African American educator Charles W. Cansler was born in Maryville, one of several children of Hugh Lawson and Laura Ann Scott Cansler. Cansler's mother had become Knoxville's first African American teacher in 1864, when she obtained permission from General Ambrose Burnside to open a school for free blacks during the Union occupation of Knoxville.
Young Cansler attended the Freedmen's Normal Institute in Maryville before enrolling at Maryville College. Although he never graduated, he taught school in several East Tennessee counties before accepting a position in the Knoxville city schools.
At age nineteen Cansler took an examination and was hired as a substitute railway mail clerk. Although the position paid no salary, he hoped his experience would make him eligible for regular employment at the end of six months. The first African American hired by the railway line, Cansler soon felt the resentment of white mail clerks. Rather than use Cansler as a substitute, clerks “doubled” and denied him the opportunity to be paid for his work. Disgusted with the situation, he abandoned the hope of gaining full-time employment, although he continued to work as a railway clerk and bookkeeper in the navy yard at Portsmouth, Virginia, during summer vacations.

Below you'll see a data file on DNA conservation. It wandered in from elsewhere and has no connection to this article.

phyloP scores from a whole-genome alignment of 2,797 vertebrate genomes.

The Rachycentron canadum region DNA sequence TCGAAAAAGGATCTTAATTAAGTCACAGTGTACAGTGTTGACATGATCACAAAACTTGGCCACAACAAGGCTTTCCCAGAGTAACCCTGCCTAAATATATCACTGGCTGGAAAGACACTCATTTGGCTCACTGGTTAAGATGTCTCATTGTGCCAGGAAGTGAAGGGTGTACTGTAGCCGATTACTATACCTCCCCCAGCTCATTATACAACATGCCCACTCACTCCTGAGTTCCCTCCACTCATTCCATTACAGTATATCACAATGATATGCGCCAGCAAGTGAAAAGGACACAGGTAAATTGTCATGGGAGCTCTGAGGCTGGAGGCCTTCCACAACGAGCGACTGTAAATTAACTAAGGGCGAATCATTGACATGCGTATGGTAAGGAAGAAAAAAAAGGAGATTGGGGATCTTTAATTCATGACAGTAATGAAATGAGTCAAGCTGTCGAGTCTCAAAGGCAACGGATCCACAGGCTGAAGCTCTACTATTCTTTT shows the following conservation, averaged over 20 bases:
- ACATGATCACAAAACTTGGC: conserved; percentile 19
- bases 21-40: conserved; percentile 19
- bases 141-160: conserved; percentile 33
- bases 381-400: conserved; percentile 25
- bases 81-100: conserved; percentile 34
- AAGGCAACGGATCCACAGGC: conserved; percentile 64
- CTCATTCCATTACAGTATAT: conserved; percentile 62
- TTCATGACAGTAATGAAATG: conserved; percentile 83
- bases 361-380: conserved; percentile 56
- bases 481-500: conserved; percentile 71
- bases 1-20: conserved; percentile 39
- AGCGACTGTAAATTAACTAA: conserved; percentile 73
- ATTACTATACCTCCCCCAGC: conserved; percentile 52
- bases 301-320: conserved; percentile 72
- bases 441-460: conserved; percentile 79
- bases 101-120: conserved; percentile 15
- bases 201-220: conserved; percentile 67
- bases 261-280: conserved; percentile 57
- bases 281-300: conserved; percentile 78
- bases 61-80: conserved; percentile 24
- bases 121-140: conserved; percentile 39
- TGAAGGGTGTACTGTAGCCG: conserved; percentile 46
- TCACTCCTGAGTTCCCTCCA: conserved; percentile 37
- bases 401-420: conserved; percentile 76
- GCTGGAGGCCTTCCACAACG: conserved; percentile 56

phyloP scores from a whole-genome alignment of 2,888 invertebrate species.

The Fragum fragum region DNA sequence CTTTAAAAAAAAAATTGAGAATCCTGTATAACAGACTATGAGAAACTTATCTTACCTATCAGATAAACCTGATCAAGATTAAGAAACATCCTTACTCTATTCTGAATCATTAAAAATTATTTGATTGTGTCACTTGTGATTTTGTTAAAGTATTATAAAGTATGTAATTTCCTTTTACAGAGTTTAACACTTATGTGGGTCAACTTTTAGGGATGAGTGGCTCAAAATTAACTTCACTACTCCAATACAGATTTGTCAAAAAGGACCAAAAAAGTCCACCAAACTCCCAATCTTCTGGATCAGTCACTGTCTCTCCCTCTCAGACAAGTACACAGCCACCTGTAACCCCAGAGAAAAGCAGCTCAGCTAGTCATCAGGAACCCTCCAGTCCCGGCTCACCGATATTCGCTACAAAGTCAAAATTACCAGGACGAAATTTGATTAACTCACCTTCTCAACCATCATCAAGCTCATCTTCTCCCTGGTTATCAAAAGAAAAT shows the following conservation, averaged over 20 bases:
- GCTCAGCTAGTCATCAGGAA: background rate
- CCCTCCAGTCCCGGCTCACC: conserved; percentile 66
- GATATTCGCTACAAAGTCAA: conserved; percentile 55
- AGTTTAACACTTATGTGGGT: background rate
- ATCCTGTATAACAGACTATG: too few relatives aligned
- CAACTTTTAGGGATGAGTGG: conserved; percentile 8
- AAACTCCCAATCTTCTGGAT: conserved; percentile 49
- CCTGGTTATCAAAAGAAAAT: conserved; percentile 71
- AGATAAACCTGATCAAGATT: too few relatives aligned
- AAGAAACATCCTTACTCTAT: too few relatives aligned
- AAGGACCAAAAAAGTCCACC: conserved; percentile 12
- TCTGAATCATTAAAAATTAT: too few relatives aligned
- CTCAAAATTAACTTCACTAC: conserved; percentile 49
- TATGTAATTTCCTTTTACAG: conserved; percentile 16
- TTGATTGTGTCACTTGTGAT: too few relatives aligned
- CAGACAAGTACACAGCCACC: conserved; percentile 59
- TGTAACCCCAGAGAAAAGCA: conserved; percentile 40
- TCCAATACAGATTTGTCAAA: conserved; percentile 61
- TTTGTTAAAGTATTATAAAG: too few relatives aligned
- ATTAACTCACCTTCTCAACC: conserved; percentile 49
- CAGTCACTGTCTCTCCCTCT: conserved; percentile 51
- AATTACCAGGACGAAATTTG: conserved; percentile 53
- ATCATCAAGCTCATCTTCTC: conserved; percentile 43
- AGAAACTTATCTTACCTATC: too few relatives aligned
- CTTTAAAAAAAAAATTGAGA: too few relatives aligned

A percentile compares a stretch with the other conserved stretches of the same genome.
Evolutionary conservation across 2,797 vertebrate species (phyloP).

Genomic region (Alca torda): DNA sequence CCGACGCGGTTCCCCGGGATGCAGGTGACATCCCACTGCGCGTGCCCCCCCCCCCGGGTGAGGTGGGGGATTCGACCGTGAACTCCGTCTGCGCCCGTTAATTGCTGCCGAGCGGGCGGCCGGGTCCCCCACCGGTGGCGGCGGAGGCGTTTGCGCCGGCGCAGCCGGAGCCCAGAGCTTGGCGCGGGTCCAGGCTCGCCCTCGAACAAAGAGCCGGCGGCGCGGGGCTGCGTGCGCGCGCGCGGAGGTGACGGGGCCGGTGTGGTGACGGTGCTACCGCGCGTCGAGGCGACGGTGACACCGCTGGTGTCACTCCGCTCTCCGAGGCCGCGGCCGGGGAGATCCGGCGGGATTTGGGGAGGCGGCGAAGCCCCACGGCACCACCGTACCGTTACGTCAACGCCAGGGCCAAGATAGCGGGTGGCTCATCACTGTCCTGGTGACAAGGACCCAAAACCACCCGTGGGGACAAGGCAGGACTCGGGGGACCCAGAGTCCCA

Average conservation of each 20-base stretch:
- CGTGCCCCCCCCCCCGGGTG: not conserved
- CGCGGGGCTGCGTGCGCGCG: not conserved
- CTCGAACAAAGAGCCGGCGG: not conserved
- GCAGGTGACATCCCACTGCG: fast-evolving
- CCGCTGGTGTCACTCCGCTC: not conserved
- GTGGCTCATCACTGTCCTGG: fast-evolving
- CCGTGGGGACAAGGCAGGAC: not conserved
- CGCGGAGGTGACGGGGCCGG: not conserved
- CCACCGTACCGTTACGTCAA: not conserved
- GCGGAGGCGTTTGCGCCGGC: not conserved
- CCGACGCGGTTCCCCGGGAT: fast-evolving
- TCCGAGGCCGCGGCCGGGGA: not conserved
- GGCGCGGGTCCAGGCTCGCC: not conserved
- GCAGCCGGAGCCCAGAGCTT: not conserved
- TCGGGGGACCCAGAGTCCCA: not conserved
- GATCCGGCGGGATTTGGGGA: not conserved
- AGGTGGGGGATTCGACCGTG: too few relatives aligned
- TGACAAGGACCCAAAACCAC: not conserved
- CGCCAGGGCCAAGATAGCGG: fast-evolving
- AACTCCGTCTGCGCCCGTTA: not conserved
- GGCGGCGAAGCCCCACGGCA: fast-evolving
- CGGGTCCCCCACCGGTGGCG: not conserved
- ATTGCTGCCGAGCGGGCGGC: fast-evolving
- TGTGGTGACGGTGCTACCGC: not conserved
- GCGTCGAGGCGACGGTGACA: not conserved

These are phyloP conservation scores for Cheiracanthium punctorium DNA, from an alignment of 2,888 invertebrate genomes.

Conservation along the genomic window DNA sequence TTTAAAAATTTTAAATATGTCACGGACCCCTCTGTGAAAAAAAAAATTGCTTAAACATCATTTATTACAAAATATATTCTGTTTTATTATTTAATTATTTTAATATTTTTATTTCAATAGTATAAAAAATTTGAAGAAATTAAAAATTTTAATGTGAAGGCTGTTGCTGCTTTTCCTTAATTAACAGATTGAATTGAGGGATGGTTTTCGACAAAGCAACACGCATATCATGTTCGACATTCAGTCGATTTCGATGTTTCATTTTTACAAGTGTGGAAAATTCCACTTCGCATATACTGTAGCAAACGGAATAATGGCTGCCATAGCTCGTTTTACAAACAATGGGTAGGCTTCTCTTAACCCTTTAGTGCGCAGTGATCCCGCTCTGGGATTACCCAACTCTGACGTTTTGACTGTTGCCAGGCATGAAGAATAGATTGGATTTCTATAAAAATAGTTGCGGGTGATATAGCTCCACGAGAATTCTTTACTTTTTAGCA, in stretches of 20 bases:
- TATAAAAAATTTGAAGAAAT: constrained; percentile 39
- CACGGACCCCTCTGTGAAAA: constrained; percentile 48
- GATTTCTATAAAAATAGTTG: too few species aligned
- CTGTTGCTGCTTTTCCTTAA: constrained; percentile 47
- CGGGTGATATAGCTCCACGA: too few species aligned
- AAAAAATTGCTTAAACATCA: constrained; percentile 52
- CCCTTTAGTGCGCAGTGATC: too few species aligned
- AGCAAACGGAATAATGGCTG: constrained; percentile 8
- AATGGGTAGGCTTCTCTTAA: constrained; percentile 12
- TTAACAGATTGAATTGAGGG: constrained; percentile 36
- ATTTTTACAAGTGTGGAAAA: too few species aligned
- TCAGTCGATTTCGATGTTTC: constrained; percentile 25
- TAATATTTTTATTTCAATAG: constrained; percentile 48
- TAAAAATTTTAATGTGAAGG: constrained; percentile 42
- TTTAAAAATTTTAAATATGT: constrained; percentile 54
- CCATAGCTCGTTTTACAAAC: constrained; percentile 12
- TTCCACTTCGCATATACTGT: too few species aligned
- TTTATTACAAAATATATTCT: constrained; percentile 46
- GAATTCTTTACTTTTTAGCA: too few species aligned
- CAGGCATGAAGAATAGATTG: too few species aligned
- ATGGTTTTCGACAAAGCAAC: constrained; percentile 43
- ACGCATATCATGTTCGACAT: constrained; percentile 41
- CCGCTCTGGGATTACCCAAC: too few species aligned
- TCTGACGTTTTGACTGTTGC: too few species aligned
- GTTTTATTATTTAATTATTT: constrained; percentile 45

Cansler read law with Judge W. C. Kain and passed the Knoxville bar in 1892, when he was twenty-one years old. He became a Republican candidate for the Tennessee General Assembly in 1894. Following his electoral defeat, Cansler decided to give up his law practice and involvement in politics and devote himself to education. Knoxville's African American schools would feel his influence for the next half-century.
Cansler began teaching at Austin High School in 1900 and became principal in 1911. The following year he organized the East Tennessee Association of Teachers in Colored Schools. In 1914 Cansler introduced night classes for working people who wanted to continue their education. He led efforts to obtain funding from the Andrew Carnegie Foundation to establish a library for blacks in 1917. In 1919 he influenced the general assembly to pass an act enabling descendants of ex-slaves to inherit real estate. Cansler retired from education in 1939.
Known as a “mathematical wizard,” Cansler traveled the country demonstrating his skills in calculating; he challenged the speed of adding machines in totaling long columns of figures. He wrote two booklets describing his methods. He also published Three Generations: The Story of a Colored Family of Eastern Tennessee, a history of the Cansler family. Cansler died on November 1, 1953.